The Brunch Test
A framework for building products that balance familiarity with freshness.
The word “brunch” first appeared in print circa 1895 in Hunter’s Weekly magazine. The author, Guy Beringer, proposed brunch as a lighter fare alternative to the usual post-church Sunday lunch. What is this if not the best review ever:
“Brunch is a hospitable meal; breakfast is not. Eggs and bacon are adapted to solitude; they are consoling, but not exhilarating. They do not stimulate conversation. Brunch, on the other hand, is cheerful, sociable, and inciting … It is talk-compelling. It puts you in a good temper, it makes you satisfied with yourself and your fellow beings, it sweeps away the worries and cobwebs.”
But what does brunch have to do with building products, you might ask. For one, brunch is a great consumer product (and a very social one). Yes, it’s a derivative of breakfast and lunch, but it’s much more than either one alone or put together.
Hence the analogy: the best new products don’t just offer us breakfast + lunch, they offer us brunch. This is core to what I call The Brunch Test — a simple framework for building products that balance familiarity with freshness.
The 4 Pillars of The Brunch Test
What makes brunch stand out from breakfast and lunch? This is a relative question — the ‘brunch test’ is in a sense a relative test.
Does the new product feel sufficiently different from predecessors, from the recognizable building blocks, or primitives?  From modern day substitutes, the thing your target user already knows and uses? Or does it just feel like a mashup of the familar (and worse than each alone)?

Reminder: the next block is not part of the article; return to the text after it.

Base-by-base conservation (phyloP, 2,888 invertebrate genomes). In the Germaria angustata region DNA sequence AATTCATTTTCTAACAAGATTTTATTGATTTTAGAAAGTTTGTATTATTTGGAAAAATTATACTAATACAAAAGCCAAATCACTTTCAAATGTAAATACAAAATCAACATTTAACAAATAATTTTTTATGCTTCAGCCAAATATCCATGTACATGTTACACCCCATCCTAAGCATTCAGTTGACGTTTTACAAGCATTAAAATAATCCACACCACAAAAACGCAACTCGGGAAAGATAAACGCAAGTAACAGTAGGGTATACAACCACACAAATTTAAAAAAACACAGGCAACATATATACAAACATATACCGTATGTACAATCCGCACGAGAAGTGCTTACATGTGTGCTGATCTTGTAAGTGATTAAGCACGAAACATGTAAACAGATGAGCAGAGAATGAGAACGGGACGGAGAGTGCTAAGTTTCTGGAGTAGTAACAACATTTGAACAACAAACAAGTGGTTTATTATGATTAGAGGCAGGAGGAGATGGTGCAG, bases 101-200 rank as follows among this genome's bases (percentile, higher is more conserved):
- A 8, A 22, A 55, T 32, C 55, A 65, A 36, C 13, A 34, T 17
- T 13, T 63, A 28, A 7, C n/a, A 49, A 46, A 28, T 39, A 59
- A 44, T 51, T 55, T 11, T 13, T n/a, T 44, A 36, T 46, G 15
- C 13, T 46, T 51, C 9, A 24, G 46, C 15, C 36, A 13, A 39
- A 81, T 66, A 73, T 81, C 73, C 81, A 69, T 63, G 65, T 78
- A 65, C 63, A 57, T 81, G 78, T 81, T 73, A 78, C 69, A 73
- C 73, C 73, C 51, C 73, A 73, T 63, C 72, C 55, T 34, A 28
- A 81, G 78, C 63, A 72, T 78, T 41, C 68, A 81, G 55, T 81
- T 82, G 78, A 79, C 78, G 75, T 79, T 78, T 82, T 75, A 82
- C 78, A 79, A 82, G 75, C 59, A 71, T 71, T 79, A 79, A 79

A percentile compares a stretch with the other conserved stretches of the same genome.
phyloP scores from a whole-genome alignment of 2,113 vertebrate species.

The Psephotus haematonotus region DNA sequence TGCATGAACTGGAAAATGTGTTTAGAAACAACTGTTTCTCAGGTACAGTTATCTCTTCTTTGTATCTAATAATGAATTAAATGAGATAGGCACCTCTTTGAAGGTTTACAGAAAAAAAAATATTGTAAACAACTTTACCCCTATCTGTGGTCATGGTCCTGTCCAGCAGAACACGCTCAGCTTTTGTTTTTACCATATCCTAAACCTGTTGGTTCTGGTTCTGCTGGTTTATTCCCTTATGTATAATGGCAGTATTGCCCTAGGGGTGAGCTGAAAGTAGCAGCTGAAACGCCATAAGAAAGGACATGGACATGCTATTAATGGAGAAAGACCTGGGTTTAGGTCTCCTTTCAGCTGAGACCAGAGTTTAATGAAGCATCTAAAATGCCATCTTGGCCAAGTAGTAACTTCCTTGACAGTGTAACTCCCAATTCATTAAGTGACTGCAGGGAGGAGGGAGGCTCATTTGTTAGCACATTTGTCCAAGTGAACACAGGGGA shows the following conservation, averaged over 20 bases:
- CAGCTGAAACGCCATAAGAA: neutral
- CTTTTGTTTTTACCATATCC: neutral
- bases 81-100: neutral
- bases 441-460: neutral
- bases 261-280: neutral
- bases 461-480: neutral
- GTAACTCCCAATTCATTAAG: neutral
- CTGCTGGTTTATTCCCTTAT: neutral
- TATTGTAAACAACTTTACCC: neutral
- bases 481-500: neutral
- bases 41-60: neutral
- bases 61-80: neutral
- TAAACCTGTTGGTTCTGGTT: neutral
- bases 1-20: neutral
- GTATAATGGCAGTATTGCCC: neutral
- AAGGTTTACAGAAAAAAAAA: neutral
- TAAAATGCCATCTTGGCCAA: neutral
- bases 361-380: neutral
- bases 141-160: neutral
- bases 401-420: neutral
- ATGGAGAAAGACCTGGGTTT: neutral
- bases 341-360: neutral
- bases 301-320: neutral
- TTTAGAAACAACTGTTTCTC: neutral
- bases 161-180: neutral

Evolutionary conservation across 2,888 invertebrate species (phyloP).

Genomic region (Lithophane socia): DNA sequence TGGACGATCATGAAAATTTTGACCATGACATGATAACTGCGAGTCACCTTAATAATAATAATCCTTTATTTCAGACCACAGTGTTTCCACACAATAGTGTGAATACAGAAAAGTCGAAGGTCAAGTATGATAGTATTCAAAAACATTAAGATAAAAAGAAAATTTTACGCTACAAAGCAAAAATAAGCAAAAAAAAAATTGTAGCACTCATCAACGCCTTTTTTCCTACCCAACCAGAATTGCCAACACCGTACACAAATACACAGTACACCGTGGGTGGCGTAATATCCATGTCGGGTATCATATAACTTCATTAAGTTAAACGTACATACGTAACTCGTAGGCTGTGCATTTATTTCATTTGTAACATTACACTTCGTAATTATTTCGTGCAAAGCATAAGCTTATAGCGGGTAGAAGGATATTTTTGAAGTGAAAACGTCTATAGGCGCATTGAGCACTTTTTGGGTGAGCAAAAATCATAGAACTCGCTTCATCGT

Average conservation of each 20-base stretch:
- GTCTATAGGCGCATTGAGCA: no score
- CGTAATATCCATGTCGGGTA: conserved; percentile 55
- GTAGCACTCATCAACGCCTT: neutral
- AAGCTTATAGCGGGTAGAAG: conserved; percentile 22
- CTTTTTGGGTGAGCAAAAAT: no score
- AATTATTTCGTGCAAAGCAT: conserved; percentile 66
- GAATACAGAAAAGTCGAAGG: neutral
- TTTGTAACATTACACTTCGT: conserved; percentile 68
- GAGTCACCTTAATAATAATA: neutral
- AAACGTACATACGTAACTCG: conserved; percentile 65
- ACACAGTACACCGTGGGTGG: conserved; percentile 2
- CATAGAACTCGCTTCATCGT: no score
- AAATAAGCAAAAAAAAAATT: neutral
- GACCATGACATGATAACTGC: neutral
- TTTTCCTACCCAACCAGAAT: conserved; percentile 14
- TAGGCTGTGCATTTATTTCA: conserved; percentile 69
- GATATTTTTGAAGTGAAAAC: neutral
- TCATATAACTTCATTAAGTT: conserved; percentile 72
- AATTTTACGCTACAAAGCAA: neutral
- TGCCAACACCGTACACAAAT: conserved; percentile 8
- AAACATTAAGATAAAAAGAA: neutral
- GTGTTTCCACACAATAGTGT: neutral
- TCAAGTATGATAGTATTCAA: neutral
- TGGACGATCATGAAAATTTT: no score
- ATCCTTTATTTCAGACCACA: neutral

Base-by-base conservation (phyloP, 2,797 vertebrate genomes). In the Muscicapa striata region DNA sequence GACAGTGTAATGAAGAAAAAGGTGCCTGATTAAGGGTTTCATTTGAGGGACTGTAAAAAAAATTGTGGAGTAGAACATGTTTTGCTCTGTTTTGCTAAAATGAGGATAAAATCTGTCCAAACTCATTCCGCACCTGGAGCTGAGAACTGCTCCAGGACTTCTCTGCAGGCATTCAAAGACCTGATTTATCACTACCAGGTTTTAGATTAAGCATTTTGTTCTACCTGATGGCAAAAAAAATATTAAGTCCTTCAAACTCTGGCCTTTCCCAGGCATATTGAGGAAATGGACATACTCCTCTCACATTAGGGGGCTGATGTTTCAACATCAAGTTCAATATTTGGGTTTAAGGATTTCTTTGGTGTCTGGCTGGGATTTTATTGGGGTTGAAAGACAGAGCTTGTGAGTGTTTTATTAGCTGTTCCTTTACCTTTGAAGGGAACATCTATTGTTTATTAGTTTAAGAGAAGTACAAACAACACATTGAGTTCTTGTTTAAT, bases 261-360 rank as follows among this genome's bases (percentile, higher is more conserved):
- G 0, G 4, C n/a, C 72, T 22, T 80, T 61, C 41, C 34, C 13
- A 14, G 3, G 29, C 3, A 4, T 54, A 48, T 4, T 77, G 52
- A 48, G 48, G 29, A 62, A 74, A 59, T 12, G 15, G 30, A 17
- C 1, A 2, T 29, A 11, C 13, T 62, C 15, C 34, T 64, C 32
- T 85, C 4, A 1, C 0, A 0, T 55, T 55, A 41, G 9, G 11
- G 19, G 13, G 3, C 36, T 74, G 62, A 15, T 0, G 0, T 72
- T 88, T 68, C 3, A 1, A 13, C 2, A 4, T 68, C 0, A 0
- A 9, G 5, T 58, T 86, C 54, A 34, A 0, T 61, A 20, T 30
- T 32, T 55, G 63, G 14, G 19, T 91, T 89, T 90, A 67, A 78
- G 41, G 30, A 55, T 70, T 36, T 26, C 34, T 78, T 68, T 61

Brunch distinguishes itself in a few ways, lending to the 4 pillars of The Brunch Test:
#1 — It has a distinct use case
First, brunch is a ritual social event, and rituals aren’t just utilitarian; they have meaning beyond the act itself. It’s not just a meal, it’s a deliberate, emotion-filled occasion for weekends, holidays, and the like. It has more specific, unique use cases too — bougie brunch, recovery brunch, post-wedding brunch. Sometimes the distinct use case comes from serving a distinct user (e.g. a post-wedding brunch serves a different user than say a post-church brunch). 
#2 — It has unique features
Like any good ritual, brunch has a unique set of customs. A great brunch menu doesn’t just feature breakfast and lunch items; it’s curated with foods that are a bit more intricate, extravagant, blending sweets and savories — eggs benedict, french toast, chicken & waffles. Then there are the signature drinks — mimosas, bellinis, espresso martinis. Brunch falls in that sweet spot of the day where you can wake up without an alarm clock, say from 10 to 2.
#3 — It has its own brand
Brunch has a brand, a specific way people perceive it and tell it apart from other meals, events, or the like. The brunch identity could be described as light-hearted, fun, friendly, comforting, special, maybe a touch extravagant. Love it or hate it — brunch isn’t forgettable. People are opinionated about brunch. Call it controversial. And that’s a great thing.
#4 — It’s one product
When you’re out to brunch, servers don’t bring you a breakfast menu and a lunch menu. They give you the special brunch menu. It’s illustrative of the fact that products inspired by multiple things still need to have a singular core product and value prop. And just bundling multiple existing things into one obviously-compound-thing doesn’t pass the brunch test! Over time you can add things, but starting with a singular product is key.
Building Products Like Brunch
Take new social products — they're all inspired by previous generations of apps and built on top of existing ‘primitives.’ I test a lot of social products and inevitably many feel familiar, but the great ones don’t just slap together two or three familiar things.
Features A and B might have worked individually, but that doesn’t mean putting A + B together will work. You need to create C — something inspired by A and B, but ultimately new. Borrow some classic elements, toss in your own novel ideas, then mold it all into something new.
Products that pass The Brunch Test